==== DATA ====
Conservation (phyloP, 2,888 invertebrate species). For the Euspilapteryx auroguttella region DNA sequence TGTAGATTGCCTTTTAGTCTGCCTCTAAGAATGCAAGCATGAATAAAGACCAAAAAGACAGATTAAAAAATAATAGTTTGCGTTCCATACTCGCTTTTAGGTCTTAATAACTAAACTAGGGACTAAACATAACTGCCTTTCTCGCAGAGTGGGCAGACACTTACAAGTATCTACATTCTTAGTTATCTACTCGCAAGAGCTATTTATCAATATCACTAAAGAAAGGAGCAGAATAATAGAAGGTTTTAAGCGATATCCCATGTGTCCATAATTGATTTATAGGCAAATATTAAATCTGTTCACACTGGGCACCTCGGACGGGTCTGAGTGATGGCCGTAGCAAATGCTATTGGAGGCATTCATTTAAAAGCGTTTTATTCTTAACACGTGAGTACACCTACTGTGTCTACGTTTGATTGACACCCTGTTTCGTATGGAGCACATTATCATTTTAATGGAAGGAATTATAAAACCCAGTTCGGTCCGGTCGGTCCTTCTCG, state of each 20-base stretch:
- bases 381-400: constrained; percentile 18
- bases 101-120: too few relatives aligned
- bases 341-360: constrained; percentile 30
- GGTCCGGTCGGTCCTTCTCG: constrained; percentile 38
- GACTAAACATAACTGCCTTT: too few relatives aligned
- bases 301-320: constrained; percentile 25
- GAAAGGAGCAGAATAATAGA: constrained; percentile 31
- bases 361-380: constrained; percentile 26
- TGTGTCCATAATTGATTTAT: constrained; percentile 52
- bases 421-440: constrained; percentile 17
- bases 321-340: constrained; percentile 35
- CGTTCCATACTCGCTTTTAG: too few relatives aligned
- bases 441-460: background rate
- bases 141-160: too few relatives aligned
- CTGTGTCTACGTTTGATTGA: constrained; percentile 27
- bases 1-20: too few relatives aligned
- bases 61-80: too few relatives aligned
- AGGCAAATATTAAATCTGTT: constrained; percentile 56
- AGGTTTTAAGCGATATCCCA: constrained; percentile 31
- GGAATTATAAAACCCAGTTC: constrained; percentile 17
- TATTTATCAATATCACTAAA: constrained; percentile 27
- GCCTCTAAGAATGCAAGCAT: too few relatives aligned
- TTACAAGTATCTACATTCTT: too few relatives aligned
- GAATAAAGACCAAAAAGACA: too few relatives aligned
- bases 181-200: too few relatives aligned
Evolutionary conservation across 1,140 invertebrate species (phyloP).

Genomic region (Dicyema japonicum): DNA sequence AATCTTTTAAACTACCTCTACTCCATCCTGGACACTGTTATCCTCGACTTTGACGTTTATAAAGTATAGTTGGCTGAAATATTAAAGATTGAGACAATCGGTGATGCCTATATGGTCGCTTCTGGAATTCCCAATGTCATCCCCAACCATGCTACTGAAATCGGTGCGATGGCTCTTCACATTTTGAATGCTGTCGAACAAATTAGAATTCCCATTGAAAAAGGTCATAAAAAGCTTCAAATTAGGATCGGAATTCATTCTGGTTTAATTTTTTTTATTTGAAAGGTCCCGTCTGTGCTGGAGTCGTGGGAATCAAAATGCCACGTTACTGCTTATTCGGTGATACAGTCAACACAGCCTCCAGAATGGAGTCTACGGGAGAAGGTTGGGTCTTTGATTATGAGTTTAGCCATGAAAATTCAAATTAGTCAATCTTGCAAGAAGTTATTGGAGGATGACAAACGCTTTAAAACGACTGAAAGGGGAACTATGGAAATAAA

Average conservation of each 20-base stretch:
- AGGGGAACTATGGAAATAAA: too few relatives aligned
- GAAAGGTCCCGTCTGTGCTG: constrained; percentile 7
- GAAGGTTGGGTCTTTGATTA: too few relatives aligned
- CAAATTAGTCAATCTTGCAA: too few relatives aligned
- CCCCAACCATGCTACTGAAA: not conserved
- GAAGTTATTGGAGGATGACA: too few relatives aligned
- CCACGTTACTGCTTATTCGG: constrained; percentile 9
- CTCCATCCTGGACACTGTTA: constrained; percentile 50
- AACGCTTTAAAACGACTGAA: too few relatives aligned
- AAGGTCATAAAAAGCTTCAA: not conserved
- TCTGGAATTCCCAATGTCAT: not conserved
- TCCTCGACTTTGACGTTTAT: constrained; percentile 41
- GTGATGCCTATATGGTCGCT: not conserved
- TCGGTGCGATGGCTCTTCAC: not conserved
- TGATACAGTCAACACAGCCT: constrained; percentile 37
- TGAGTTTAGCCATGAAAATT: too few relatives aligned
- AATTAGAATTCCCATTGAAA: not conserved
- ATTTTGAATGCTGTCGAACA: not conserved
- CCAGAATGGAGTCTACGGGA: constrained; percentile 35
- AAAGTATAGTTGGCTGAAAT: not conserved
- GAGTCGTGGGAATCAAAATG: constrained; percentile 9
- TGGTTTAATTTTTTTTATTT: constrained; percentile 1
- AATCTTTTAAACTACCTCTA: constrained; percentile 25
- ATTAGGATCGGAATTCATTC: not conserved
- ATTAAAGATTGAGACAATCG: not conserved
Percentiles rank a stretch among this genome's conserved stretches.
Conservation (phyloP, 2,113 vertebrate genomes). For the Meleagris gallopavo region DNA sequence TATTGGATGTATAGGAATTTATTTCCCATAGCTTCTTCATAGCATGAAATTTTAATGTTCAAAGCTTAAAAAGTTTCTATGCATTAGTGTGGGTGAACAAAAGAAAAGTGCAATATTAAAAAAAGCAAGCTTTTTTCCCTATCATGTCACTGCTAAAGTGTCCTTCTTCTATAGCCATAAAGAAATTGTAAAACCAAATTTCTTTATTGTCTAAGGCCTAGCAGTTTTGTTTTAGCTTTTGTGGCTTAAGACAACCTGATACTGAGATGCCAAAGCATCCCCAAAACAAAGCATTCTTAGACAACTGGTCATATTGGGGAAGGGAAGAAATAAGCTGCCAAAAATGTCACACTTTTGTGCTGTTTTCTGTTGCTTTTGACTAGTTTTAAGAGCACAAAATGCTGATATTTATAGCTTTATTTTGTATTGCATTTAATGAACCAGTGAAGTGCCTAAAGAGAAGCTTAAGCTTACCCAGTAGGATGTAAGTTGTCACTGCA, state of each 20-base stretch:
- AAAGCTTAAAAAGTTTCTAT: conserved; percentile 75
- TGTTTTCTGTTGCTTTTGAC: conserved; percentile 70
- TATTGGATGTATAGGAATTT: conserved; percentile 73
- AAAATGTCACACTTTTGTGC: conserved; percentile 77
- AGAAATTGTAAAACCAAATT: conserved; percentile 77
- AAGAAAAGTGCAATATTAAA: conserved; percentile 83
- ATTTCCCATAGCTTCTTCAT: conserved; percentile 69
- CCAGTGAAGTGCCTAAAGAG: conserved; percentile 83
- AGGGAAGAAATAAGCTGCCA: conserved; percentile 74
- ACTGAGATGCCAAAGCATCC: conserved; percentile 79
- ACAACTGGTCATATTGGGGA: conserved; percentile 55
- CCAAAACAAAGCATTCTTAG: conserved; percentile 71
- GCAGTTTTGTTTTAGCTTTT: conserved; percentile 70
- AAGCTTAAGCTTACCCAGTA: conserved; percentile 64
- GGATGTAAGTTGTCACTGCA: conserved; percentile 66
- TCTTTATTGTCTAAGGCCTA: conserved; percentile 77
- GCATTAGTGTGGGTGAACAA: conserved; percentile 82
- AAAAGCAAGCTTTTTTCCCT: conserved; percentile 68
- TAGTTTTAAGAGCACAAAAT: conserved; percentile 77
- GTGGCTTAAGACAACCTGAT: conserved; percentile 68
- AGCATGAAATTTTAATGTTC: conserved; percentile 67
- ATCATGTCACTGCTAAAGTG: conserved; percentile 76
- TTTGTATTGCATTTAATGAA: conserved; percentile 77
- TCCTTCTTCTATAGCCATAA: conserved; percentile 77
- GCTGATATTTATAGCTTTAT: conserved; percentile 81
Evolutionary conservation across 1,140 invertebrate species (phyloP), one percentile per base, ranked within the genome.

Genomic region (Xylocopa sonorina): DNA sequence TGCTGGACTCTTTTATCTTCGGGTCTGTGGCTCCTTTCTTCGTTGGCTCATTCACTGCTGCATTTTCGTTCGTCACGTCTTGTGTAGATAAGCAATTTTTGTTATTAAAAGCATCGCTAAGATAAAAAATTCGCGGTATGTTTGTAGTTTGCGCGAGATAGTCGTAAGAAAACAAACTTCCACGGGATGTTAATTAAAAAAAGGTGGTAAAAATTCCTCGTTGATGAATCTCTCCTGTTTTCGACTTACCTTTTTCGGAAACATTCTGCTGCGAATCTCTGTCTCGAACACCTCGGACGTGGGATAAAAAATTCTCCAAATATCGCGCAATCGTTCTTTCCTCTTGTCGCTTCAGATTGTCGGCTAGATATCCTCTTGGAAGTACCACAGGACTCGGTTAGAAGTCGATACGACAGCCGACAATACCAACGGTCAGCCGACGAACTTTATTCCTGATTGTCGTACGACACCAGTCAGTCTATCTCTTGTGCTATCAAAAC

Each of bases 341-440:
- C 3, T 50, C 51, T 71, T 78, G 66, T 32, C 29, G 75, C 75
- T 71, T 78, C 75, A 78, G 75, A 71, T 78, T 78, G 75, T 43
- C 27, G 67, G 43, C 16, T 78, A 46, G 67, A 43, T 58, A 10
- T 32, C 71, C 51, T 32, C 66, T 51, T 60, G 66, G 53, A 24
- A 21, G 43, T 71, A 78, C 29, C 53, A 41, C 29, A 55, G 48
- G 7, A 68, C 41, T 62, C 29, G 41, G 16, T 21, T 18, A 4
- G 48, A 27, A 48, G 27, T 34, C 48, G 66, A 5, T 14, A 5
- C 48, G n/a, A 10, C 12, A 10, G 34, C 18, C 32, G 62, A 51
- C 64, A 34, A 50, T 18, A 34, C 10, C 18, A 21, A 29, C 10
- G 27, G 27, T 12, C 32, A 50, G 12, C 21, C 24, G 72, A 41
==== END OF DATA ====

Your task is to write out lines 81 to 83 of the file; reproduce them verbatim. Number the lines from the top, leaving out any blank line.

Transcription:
- GCTGATATTTATAGCTTTAT: conserved; percentile 81
Evolutionary conservation across 1,140 invertebrate species (phyloP), one percentile per base, ranked within the genome.

Genomic region (Xylocopa sonorina): DNA sequence TGCTGGACTCTTTTATCTTCGGGTCTGTGGCTCCTTTCTTCGTTGGCTCATTCACTGCTGCATTTTCGTTCGTCACGTCTTGTGTAGATAAGCAATTTTTGTTATTAAAAGCATCGCTAAGATAAAAAATTCGCGGTATGTTTGTAGTTTGCGCGAGATAGTCGTAAGAAAACAAACTTCCACGGGATGTTAATTAAAAAAAGGTGGTAAAAATTCCTCGTTGATGAATCTCTCCTGTTTTCGACTTACCTTTTTCGGAAACATTCTGCTGCGAATCTCTGTCTCGAACACCTCGGACGTGGGATAAAAAATTCTCCAAATATCGCGCAATCGTTCTTTCCTCTTGTCGCTTCAGATTGTCGGCTAGATATCCTCTTGGAAGTACCACAGGACTCGGTTAGAAGTCGATACGACAGCCGACAATACCAACGGTCAGCCGACGAACTTTATTCCTGATTGTCGTACGACACCAGTCAGTCTATCTCTTGTGCTATCAAAAC